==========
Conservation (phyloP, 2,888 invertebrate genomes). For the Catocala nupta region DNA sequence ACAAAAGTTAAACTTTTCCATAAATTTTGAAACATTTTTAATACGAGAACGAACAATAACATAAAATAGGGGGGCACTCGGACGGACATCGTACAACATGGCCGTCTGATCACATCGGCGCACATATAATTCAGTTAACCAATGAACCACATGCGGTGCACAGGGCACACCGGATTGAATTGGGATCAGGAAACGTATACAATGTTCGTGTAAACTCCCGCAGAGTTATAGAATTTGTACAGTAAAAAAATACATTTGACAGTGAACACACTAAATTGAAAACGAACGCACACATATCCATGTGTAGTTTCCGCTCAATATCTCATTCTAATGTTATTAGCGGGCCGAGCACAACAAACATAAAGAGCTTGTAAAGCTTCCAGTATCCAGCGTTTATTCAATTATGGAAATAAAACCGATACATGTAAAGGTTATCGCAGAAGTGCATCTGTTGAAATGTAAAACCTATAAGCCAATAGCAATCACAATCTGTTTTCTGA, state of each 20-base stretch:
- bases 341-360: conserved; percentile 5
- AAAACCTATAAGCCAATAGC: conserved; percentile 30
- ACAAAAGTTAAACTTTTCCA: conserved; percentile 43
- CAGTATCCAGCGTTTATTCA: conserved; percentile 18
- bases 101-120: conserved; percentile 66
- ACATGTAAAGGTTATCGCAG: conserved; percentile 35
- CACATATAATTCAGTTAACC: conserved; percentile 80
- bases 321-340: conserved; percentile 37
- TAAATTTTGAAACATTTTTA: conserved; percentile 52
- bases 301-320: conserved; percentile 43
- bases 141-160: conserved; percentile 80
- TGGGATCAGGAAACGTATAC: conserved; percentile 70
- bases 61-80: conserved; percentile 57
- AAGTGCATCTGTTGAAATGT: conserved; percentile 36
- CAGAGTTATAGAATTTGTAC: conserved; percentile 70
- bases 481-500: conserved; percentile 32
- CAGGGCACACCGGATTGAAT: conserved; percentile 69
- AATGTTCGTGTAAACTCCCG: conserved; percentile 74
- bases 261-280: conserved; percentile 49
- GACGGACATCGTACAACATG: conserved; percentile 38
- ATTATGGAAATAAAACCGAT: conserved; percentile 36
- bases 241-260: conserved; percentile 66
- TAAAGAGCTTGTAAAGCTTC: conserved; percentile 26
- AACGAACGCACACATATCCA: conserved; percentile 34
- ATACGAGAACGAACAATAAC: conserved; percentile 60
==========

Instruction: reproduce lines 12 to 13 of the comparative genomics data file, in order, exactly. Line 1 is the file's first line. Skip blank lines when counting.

- bases 141-160: conserved; percentile 80
- TGGGATCAGGAAACGTATAC: conserved; percentile 70